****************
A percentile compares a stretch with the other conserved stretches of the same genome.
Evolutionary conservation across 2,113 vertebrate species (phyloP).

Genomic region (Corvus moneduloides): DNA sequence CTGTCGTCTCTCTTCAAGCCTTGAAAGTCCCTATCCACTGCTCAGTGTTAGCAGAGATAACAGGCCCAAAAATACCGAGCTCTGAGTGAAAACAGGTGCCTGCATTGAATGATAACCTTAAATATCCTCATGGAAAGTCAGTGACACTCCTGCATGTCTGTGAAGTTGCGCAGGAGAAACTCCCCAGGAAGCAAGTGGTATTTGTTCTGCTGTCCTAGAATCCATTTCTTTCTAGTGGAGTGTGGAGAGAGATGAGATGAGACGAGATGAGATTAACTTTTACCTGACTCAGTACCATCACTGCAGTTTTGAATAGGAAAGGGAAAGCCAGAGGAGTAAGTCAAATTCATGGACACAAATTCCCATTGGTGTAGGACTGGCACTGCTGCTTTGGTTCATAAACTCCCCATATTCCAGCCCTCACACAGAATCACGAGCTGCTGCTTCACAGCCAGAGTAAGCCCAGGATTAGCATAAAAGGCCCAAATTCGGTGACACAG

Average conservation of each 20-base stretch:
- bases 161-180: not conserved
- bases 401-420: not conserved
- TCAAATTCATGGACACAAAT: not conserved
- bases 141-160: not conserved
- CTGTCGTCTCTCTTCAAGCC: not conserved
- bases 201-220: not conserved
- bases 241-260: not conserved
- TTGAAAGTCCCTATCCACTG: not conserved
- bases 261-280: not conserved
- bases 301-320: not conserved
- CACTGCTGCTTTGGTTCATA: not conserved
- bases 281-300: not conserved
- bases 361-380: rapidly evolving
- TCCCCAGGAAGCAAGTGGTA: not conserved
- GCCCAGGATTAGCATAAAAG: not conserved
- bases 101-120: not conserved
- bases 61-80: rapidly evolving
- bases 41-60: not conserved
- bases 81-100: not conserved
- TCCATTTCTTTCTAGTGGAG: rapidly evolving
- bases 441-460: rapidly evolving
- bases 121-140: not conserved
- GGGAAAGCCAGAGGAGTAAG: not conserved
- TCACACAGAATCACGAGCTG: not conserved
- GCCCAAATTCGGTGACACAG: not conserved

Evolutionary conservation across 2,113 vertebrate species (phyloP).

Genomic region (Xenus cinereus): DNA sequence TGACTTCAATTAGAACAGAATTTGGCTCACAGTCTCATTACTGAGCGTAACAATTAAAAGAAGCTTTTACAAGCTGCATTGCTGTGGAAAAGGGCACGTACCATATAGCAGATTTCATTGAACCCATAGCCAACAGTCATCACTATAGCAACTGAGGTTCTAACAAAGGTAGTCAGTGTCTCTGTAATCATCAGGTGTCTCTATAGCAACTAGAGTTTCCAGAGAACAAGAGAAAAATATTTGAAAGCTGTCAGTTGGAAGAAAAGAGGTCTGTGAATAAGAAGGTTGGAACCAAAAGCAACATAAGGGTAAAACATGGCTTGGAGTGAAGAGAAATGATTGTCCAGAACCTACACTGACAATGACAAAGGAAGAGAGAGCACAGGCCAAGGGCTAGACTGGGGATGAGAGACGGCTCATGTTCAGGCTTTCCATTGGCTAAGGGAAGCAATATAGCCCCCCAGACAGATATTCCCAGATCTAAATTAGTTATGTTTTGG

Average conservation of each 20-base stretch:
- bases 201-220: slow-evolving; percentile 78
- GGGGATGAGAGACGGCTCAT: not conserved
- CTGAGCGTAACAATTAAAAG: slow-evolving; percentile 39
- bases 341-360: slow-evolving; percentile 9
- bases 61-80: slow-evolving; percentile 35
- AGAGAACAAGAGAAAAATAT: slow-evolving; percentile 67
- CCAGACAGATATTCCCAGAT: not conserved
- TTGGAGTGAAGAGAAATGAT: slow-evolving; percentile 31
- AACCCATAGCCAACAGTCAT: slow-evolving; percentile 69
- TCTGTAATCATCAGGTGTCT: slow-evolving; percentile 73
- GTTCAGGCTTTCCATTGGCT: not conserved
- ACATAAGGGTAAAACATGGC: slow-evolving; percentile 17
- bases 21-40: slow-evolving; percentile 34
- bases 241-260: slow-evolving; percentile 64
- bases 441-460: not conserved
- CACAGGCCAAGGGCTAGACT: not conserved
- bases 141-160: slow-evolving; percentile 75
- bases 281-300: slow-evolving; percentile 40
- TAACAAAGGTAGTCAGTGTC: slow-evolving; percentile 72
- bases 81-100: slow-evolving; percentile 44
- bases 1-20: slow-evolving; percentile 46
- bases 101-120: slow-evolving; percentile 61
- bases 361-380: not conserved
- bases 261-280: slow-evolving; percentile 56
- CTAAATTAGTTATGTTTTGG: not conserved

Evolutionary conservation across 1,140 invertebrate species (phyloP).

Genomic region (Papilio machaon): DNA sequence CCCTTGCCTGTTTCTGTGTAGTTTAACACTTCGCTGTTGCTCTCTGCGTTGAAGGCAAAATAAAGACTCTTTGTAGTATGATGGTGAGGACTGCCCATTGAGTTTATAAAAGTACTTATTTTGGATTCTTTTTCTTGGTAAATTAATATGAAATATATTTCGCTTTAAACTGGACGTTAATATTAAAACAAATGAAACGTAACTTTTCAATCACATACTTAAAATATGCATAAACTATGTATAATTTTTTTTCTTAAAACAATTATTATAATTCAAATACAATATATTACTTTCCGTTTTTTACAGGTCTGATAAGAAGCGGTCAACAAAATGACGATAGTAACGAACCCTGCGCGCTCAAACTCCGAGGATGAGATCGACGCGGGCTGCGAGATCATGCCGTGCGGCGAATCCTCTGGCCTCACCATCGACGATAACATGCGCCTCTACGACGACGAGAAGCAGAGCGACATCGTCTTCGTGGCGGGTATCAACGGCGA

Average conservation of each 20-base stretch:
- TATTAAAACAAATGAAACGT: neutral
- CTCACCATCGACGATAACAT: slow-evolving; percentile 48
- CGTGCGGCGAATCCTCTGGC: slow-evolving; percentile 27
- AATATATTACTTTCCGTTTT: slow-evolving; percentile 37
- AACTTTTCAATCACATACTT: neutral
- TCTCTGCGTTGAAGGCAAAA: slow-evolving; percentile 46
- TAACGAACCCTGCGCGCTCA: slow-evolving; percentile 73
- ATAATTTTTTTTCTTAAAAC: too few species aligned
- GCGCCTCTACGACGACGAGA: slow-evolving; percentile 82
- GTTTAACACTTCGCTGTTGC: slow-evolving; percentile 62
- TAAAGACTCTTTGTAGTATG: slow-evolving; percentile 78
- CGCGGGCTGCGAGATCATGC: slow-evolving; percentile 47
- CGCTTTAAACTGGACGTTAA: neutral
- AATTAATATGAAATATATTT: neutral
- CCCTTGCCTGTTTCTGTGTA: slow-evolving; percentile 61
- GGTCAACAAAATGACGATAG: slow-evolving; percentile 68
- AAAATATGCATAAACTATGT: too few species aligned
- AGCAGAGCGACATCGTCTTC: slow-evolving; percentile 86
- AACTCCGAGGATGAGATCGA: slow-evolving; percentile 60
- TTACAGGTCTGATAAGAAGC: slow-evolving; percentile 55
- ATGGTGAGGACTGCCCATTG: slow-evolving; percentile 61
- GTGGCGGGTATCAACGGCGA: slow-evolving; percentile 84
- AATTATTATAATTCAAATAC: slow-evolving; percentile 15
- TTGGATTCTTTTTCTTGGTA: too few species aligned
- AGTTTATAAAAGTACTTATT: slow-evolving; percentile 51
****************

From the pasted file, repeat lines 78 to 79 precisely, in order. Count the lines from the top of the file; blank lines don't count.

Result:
- AGCAGAGCGACATCGTCTTC: slow-evolving; percentile 86
- AACTCCGAGGATGAGATCGA: slow-evolving; percentile 60